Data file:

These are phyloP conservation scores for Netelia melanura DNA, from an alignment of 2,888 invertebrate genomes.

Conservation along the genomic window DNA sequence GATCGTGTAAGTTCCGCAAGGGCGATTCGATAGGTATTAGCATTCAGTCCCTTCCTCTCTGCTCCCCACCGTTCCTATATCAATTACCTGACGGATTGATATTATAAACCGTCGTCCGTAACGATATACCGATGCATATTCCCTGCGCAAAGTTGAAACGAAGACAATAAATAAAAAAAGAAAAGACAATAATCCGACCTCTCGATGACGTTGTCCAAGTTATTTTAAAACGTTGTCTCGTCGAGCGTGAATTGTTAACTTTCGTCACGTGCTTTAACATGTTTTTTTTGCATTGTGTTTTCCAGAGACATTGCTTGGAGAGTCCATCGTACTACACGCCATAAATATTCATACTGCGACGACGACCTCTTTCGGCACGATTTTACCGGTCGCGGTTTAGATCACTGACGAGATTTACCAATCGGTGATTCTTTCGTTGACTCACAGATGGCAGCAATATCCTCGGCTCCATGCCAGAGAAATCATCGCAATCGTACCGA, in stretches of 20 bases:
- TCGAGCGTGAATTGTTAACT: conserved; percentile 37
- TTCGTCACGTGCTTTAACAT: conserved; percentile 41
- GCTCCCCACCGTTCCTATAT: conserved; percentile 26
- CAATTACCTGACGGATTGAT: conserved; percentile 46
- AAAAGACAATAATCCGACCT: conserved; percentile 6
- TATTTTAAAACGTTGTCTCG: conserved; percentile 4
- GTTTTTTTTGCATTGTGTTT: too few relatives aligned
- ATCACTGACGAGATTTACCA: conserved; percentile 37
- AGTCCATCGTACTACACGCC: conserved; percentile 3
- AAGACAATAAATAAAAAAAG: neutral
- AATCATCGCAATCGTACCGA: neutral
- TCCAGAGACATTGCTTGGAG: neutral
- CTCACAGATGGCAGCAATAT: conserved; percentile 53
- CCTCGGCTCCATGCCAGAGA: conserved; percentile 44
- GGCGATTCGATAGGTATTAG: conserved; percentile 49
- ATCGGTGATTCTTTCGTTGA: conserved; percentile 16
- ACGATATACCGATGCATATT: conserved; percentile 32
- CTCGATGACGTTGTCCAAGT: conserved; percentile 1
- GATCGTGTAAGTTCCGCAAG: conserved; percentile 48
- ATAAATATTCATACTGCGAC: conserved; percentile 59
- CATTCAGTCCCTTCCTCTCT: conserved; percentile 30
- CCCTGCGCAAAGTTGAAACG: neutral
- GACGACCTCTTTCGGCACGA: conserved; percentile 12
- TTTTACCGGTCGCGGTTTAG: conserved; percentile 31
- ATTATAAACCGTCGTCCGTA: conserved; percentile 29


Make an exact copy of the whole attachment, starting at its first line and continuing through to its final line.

These are phyloP conservation scores for Netelia melanura DNA, from an alignment of 2,888 invertebrate genomes.

Conservation along the genomic window DNA sequence GATCGTGTAAGTTCCGCAAGGGCGATTCGATAGGTATTAGCATTCAGTCCCTTCCTCTCTGCTCCCCACCGTTCCTATATCAATTACCTGACGGATTGATATTATAAACCGTCGTCCGTAACGATATACCGATGCATATTCCCTGCGCAAAGTTGAAACGAAGACAATAAATAAAAAAAGAAAAGACAATAATCCGACCTCTCGATGACGTTGTCCAAGTTATTTTAAAACGTTGTCTCGTCGAGCGTGAATTGTTAACTTTCGTCACGTGCTTTAACATGTTTTTTTTGCATTGTGTTTTCCAGAGACATTGCTTGGAGAGTCCATCGTACTACACGCCATAAATATTCATACTGCGACGACGACCTCTTTCGGCACGATTTTACCGGTCGCGGTTTAGATCACTGACGAGATTTACCAATCGGTGATTCTTTCGTTGACTCACAGATGGCAGCAATATCCTCGGCTCCATGCCAGAGAAATCATCGCAATCGTACCGA, in stretches of 20 bases:
- TCGAGCGTGAATTGTTAACT: conserved; percentile 37
- TTCGTCACGTGCTTTAACAT: conserved; percentile 41
- GCTCCCCACCGTTCCTATAT: conserved; percentile 26
- CAATTACCTGACGGATTGAT: conserved; percentile 46
- AAAAGACAATAATCCGACCT: conserved; percentile 6
- TATTTTAAAACGTTGTCTCG: conserved; percentile 4
- GTTTTTTTTGCATTGTGTTT: too few relatives aligned
- ATCACTGACGAGATTTACCA: conserved; percentile 37
- AGTCCATCGTACTACACGCC: conserved; percentile 3
- AAGACAATAAATAAAAAAAG: neutral
- AATCATCGCAATCGTACCGA: neutral
- TCCAGAGACATTGCTTGGAG: neutral
- CTCACAGATGGCAGCAATAT: conserved; percentile 53
- CCTCGGCTCCATGCCAGAGA: conserved; percentile 44
- GGCGATTCGATAGGTATTAG: conserved; percentile 49
- ATCGGTGATTCTTTCGTTGA: conserved; percentile 16
- ACGATATACCGATGCATATT: conserved; percentile 32
- CTCGATGACGTTGTCCAAGT: conserved; percentile 1
- GATCGTGTAAGTTCCGCAAG: conserved; percentile 48
- ATAAATATTCATACTGCGAC: conserved; percentile 59
- CATTCAGTCCCTTCCTCTCT: conserved; percentile 30
- CCCTGCGCAAAGTTGAAACG: neutral
- GACGACCTCTTTCGGCACGA: conserved; percentile 12
- TTTTACCGGTCGCGGTTTAG: conserved; percentile 31
- ATTATAAACCGTCGTCCGTA: conserved; percentile 29